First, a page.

From the Toronto Sun:
"Labour negotiations with city hall don’t always go by the book.
Along with the contracts for CUPE Locals 79 and 416, the contract for the Toronto Public Library Workers Union CUPE Local 4948 — the only union to go on strike during the Rob Ford era — also runs out at the end of this year.
Local president Maureen O’Reilly — who led the union through the 11-day strike in 2012 — said she hopes there will be a “different approach” during this round of bargaining.
“One that will be respectful of all the parties and one where we can sit down and really talk about our issues,” O’Reilly said. “We really went out on strike in 2012 just not against the Ford administration but against the continuing inroads of precarious work into our workplace ... We’re really hoping that we can sit down and roll up our sleeves and have some real good discussion and look for ways for solutions.”
Library workers experience the highest level of part-time work — 50% of the membership — within the City of Toronto, O’Reilly said.
Read the full article here.
The rain did not prevent the Toronto Public Library Pride Alliance from joining the 2015 Pride March. And as everyone knows, rainbows follow the rain :)
Thanks to the TPL Pride Alliance for all their hard work organizing our participation.
The Toronto Star has been running an excellent series on precarious work. Library workers and precarious work are in the spotlight in the June 2 installment.
Read the full article here.
Excerpt from the Toronto Star by Laurie Monsebraaten
Ada Jaworska, 24, has been shelving books part-time at the Toronto Public Library for nine years and loves her job.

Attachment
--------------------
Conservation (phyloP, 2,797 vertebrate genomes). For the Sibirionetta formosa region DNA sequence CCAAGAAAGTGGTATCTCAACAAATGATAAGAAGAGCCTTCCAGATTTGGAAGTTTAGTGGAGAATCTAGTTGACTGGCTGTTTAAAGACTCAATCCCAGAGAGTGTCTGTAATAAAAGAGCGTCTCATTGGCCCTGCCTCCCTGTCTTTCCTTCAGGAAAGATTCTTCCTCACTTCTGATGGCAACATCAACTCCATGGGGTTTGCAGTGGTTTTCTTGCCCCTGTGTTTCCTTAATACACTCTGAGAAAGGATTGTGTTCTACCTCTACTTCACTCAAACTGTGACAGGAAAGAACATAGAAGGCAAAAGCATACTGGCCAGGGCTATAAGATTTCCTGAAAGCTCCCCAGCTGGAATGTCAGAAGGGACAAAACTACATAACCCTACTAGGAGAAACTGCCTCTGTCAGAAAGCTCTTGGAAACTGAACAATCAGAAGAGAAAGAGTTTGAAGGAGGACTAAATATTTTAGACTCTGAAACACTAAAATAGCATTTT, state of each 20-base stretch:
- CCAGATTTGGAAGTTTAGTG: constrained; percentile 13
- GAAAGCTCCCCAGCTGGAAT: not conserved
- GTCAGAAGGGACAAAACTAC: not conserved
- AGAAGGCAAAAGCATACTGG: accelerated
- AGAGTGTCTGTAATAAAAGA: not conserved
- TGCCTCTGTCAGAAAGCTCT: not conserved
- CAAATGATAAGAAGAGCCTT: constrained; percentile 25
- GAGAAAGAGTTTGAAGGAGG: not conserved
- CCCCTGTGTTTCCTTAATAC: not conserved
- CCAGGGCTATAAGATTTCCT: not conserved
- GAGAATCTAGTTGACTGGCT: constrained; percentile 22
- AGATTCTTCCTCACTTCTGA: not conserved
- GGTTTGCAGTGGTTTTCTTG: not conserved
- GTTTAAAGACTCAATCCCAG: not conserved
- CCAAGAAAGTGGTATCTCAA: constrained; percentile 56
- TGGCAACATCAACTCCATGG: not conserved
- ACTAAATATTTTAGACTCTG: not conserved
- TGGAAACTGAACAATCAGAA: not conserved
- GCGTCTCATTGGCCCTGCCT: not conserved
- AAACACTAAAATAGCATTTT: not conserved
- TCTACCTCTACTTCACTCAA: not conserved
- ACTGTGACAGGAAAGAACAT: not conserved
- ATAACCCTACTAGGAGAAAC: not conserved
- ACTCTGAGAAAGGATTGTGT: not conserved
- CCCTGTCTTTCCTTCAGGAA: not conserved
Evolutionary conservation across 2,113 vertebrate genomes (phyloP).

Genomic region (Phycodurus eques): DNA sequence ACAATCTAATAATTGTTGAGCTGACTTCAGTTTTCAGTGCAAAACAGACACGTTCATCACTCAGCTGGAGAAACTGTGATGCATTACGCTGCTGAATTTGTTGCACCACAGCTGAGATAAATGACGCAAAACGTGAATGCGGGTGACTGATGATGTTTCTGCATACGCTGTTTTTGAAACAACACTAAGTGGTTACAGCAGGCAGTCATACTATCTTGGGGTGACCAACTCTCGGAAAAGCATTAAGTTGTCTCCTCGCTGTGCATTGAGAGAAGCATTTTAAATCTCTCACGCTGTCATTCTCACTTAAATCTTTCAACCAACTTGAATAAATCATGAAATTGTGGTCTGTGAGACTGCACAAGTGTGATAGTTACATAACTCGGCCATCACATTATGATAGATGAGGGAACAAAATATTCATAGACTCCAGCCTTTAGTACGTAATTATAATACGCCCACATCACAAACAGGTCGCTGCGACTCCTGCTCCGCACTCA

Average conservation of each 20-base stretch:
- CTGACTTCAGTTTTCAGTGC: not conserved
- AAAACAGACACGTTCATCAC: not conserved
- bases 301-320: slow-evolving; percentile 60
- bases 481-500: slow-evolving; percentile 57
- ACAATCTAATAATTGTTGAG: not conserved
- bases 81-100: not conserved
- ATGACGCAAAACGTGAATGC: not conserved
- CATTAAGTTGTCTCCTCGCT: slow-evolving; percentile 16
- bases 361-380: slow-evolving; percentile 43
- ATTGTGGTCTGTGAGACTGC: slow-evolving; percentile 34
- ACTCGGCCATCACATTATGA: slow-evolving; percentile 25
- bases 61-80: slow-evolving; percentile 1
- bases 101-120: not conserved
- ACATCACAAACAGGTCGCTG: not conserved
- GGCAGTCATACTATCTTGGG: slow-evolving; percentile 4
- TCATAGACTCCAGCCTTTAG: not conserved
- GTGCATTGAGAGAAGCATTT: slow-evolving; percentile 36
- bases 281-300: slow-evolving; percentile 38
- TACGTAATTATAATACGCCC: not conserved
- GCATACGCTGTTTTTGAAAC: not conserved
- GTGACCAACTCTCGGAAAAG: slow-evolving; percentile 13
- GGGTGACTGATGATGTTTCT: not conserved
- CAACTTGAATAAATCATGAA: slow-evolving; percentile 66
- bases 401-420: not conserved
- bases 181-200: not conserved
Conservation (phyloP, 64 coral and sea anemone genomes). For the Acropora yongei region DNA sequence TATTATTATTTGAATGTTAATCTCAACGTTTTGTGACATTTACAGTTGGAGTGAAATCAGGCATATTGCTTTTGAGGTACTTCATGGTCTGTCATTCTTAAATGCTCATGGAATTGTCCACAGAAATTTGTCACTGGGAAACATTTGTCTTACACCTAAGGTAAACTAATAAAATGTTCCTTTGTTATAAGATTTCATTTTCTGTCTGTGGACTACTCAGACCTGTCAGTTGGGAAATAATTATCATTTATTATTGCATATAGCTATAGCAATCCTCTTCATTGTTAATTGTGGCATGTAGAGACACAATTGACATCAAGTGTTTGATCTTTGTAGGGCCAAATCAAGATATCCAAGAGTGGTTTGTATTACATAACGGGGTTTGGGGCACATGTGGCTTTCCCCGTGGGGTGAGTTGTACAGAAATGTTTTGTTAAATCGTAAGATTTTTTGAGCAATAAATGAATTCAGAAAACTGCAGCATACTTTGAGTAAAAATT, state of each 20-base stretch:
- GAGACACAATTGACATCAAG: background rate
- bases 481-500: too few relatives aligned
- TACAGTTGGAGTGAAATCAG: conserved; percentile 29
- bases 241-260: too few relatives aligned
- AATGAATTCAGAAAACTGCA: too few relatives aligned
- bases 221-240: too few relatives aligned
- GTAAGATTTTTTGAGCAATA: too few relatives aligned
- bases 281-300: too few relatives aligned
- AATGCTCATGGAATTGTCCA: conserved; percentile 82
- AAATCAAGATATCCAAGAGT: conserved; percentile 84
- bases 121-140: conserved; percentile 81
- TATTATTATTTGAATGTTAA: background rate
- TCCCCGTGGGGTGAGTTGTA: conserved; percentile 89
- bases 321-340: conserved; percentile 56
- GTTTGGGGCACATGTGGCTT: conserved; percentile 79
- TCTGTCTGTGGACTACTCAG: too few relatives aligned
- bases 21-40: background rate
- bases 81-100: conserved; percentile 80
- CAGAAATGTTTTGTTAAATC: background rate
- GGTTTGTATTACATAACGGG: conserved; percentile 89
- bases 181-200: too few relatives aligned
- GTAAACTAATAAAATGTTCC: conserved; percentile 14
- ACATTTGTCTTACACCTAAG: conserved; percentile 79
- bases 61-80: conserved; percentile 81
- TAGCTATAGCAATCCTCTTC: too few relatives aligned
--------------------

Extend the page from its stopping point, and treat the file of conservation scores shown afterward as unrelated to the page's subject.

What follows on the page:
But the York University graduate is desperate to move to full-time so she can afford to move out of her parents’ house and get on with her life.
As a permanent part-time employee, Jaworksa is guaranteed 14 hours a week and earns about $850 a month after deductions. She picks up extra hours to build seniority and improve her chance of full-time work, but it’s a struggle.
"I'm told it could take up to 12 years," she says.
"It's a long time."
The Toronto Public Library Workers Local 4948 are proud to participate in the 2015 Rouge Valley Health System Bed Race to raise money for their surgical unit.
Please consider supporting our team for this worthy cause or coming out to cheer us on!
[Photo: Haseena Manek]
WOMEN OF LABOUR AND THE ARTS: Congratulations to the winners of the latest Min Sook Lee Labour Arts Awards. Left to right: Maureen O’Reilly, Margie Adam, Faith Nolan, Althea Balmes and Jo SiMalaya Alcampo. Here’s the great write-up by Haseena Manek for Our Times Magazine.
The annual Mayworks Festival of Working People and the Arts is in full swing in Toronto (May 1 to May 14), and in Halifax (April 30 to May 16): Mayworks Halifax Festival of Working People & the Arts.
Don't miss out!
Today is Canada's National Day of Mourning for workers killed or injured at work. Read CUPE Ontario's statement on the significance of this annual event on April 28.
Where did this day of observance originate? Right here in Canada. The Canadian Union of Public Employees started Workers' Memorial Day in 1984. The next year the Canadian Labour Congress declared it a national day, which became law in 1990 with the Official Mourning Day's Act. Why April 28? This was the day Workers Compensation Act was passed in 1911.
Seeking Justice for Fallen Workers Toronto Star
National Day of Mourning: A call to keep workplace safety top of mind Canadian Occupational Safety
National Day Of Mourning: This Is How Many Canadians Die At Work The Huffington Post